- Witch “Familiars”: Anyone who had a variety of pets and appeared to communicate with them was suspect for witchcraft. Any elderly woman with a few well-loved pets was under suspicion: the evidence of these “familiars” could be used in a trial against the accused.
- Devil’s Mark: Any skin blemish (mole, wart, or otherwise) was looked upon as the sign of the Devil. Woe to an accused witch who had a skin condition!
- Confession Under Torture: Many accused witches were deprived of sleep for extended periods of time. In a confused, altered state, they often made fantastical claims and confessions. Violent torture techniques were also used to elicit confessions: the witches’ collar (a collar with spikes driven into the mouth), and thumb screws (which crushed fingers in a slow, painful manner).
- Accusation by Another Witch: Many witches would name friends as witches, in an attempt to save their own lives. This rapidly increased the number of people accused, tried, and executed.
- Witch Pricking: the son of a preacher, Matthew Hopkins, devised a novel approach to testing witches. He would prick them with a knife – if the accused bled, they were innocent. If the accused did not bleed, they were found guilty of witchcraft. Hopkins used a retractable knife to ensure that some were found guilty by his method. Hopkins had a taste of his own medicine when he was accused of witchcraft in 1647, found guilty, and hanged for his “sorcery.” The witch pricking method developed by Hopkins had about 400 people hanged for imagined crimes.
The Punishment of Witches
During the Roman Inquisition, confessed, repentant witches were sometimes “lucky” enough to be punished with the Cathar Yellow Cross (a badge of shame, similar to the Scarlet Letter) proclaiming their former, shameful allegiance to the forbidden religion. More often than not, convicted witches were executed. In England, some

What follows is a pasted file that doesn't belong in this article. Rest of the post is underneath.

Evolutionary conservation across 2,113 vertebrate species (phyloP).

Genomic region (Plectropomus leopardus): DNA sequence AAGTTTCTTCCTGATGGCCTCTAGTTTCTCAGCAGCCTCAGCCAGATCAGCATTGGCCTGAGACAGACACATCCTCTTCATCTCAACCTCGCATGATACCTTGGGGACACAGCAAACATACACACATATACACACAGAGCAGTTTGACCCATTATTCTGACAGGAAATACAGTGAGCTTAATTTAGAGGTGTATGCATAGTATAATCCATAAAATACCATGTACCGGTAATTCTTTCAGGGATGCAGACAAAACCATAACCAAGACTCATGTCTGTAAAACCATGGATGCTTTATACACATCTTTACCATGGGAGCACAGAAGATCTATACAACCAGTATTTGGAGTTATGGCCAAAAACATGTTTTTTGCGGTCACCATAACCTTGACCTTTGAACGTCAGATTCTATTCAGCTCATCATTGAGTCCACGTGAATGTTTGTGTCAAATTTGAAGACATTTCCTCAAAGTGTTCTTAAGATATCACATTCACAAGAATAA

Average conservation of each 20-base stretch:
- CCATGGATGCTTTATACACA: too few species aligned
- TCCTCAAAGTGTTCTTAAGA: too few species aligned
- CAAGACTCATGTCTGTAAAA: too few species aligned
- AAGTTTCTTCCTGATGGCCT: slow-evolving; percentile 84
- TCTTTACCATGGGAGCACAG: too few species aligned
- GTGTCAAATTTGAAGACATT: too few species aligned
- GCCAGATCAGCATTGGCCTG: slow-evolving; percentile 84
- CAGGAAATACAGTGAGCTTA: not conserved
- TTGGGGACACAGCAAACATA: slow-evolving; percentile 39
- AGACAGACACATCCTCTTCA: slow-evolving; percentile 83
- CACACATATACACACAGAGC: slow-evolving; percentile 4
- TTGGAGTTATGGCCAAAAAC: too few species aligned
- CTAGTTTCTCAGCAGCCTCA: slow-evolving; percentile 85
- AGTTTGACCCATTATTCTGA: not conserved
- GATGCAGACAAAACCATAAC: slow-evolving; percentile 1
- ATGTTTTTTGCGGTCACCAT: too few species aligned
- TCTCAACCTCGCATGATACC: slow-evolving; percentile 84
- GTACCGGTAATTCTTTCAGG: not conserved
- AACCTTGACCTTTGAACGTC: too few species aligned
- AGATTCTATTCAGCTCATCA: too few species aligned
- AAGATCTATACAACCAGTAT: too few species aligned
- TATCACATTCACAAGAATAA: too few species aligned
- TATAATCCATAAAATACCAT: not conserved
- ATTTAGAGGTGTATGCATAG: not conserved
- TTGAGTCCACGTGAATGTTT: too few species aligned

In England, the method of execution was hanging. Many accused witches were drowned during the “witch testing” phase of the witch hunt. Throughout much of Europe, witches were burned alive.
Real Witches and Witch Trials
Beatrice de Planissoles was born near the year 1274 and was accused of heresy because she had admitted to a neighbor that she did not believe the actual body of Christ was in the sacrament of the altar. Beatrice was a Cathar, a dualist religion believing that the Devil (evil) and God (good) were equal in power. She was further accused of sorcery, based on items found in her purse and in her home. Beatrice was found to have two umbilical cords in her purse, bloody cloth from a menstrual cycle in a leather pouch, and various plants and written formulas.
Beatrice declared that these items were not for sorcery. In fact, she had a reasonable explanation for each item:
- The umbilical cords belonged to her grandsons, because she had been told by a “baptized Jewess” that if she carried them and was ever involved in a lawsuit, that she would win the lawsuit.
- The blood was also kept on the advice of the same woman. The woman advised that if her daughter’s first menstrual blood was fed to her husband in a drink, the man would never desire after another woman. Beatrice had not had time to perform this ritual prior to her arrest, and still had the blood in her house.
- The cloths of grains with incense were not for casting spells, but for getting rid of headaches.
- The knife and the mirror were not for casting spells. They were simply normal tools.
- The seed wrapped in muslin was to cure a disease known as the “falling sickness (epilepsy),” which afflicted her young grandson. The seed was for a plant called ive, but was never planted because Beatrice’s daughter Condors had taken her little son to the church of St. Paul, and the little boy was cured of his problem.